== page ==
INDIANAPOLIS -- Tucker Barnhart returned to his hometown on Saturday morning for the Cincinnati Reds' 13-6 victory over the Pittsburgh Pirates. The Reds catcher said his wife, parents and sister were in the crowd of 14,352 at Victory Field."I'm a little biased, but I think this is one of the
INDIANAPOLIS -- Tucker Barnhart returned to his hometown on Saturday morning for the Cincinnati Reds' 13-6 victory over the Pittsburgh Pirates. The Reds catcher said his wife, parents and sister were in the crowd of 14,352 at Victory Field.
"I'm a little biased, but I think this is one of the better Minor League parks to play in," Barnhart said of the home of the Pirates-affiliated Triple-A Indianapolis Indians. "Being able to stay at home when I play here is nice, too. This game sold out quickly, so our tickets were pretty limited."
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Barnhart grew up in Brownsburg, Ind., which sits approximately 20 miles west of downtown Indianapolis. He attended Brownsburg High School, where he was tabbed as an All-American and in 2009 was named Indiana's Mr. Baseball.
Brownsburg, which is home to one of Indiana's top high school baseball programs, has produced four current professional athletes. The list includes St. Louis Cardinals pitcher Lance Lynn, Toronto Blue Jays pitcher Drew Storen and Utah Jazz forward Gordon Hayward.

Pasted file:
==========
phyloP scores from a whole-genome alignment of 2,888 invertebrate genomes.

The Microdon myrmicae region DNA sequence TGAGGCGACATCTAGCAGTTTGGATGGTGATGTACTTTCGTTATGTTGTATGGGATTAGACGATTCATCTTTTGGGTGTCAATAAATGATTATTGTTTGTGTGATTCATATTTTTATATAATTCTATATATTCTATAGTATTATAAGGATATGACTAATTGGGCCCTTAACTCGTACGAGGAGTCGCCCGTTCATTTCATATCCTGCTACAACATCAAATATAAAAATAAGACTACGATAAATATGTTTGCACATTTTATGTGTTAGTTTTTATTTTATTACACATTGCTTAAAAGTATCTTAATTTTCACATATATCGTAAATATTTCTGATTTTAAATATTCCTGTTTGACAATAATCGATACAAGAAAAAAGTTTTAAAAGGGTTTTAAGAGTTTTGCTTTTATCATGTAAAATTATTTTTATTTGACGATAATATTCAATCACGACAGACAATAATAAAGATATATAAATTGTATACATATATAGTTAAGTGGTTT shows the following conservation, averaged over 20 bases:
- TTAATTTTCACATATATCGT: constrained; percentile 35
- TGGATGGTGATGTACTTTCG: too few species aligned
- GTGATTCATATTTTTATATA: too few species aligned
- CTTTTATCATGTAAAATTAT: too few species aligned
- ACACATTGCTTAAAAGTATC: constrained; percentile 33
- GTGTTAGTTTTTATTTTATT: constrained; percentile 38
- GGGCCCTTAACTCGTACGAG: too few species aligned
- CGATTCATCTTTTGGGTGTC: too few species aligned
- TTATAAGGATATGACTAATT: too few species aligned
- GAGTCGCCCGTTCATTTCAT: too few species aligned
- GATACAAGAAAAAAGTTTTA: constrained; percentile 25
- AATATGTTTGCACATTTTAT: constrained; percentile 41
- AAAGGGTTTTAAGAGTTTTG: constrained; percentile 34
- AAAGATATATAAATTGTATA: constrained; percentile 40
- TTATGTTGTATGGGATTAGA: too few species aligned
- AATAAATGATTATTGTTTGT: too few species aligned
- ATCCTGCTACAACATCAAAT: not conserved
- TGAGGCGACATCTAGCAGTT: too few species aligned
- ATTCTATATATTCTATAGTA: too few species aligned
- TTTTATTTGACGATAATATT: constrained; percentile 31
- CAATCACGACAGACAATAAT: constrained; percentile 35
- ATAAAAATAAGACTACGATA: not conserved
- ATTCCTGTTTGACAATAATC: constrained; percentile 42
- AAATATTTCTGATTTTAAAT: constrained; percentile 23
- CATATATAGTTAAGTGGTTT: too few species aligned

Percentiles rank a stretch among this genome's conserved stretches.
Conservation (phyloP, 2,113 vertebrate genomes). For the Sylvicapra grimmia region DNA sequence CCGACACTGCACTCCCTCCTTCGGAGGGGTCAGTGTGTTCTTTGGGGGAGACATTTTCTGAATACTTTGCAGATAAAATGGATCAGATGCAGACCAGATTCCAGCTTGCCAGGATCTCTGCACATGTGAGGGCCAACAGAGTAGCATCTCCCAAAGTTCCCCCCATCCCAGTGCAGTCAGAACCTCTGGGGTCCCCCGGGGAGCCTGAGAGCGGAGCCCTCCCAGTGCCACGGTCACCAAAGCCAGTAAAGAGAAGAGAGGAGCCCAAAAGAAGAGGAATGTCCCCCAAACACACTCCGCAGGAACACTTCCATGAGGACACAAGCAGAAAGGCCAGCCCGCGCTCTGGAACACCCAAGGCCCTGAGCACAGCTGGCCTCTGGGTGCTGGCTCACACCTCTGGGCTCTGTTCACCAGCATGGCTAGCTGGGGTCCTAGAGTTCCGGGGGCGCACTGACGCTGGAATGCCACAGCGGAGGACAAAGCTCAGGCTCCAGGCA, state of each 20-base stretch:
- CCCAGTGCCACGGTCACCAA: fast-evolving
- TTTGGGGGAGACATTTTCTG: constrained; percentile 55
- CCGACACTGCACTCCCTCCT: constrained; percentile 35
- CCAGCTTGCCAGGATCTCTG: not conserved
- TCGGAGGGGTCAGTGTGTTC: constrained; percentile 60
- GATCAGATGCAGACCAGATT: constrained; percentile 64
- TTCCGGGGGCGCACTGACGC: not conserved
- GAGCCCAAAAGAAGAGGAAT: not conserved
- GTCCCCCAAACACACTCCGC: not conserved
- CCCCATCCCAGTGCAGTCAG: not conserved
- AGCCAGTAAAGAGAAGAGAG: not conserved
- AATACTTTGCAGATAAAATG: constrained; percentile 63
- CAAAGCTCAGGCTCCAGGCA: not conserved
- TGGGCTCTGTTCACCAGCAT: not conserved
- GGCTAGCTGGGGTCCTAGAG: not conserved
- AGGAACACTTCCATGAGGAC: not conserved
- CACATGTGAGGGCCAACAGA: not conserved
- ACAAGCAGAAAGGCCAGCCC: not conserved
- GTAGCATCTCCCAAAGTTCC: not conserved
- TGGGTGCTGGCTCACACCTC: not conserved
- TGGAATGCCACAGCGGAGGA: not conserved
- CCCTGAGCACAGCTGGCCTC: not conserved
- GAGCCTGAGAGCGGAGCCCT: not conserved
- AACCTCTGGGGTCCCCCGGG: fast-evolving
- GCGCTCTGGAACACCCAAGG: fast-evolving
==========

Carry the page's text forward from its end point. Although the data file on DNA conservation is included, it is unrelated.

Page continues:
Devin Mesoraco, who had season-ending surgery on his left hip last June, is expected to be the Reds' Opening Day catcher, though he was a late scratch from Saturday's game with general soreness. Barnhart made the most of his start against the Pirates, recording three hits, including an RBI single in the Reds' seven-run third inning.
Reds manager Bryan Price feels comfortable with either Mesoraco or Barnhart behind the plate.
"I couldn't be happier to have Tucker on our club," Price said. "He's very involved in game planning. He talks to our pitchers between innings about what's working, what's not working and how to get outs. If anything happens to Devin or we need someone in a pinch, Tucker is there."
Barnhart, who has seen action in 102 big league games, will be working with a young pitching staff this season
"We're ready for the season to start," Barnhart said. "Spring Training gets a little long for the pitchers and catchers. We have a young group this year, but [it] should be fun to watch. We're going to score a lot of runs, and our pitching staff is going to grow together."
Price acknowledged the club has been forced to work through some Spring Training injuries to pitchers like Michael Lorenzen, Jon Moscot and Anthony DeSclafani. The Reds should have more depth once Homer Bailey and John Lamb return from injuries.
"We weren't anticipating those injuries, so we could be relying on a greater number of pitchers who we didn't necessarily expect to make the club out of Spring Training," Price said. "This is a period for our young guys to get acclimated, but we also need them to go out there and perform."
The Reds host the Philadelphia Phillies in their first regular-season game on Monday at 4:10 p.m. ET.
"There's nothing more special than hearing your name on Opening Day in Cincinnati," Barnhart added. "It gives you chills, and it's an exciting feeling. I was 23 when I made my big league debut. That experience at a relatively young age will certainly help me moving forward. I'm ready to help our team in any way possible."
Matt Segal is a contributor to MLB.com.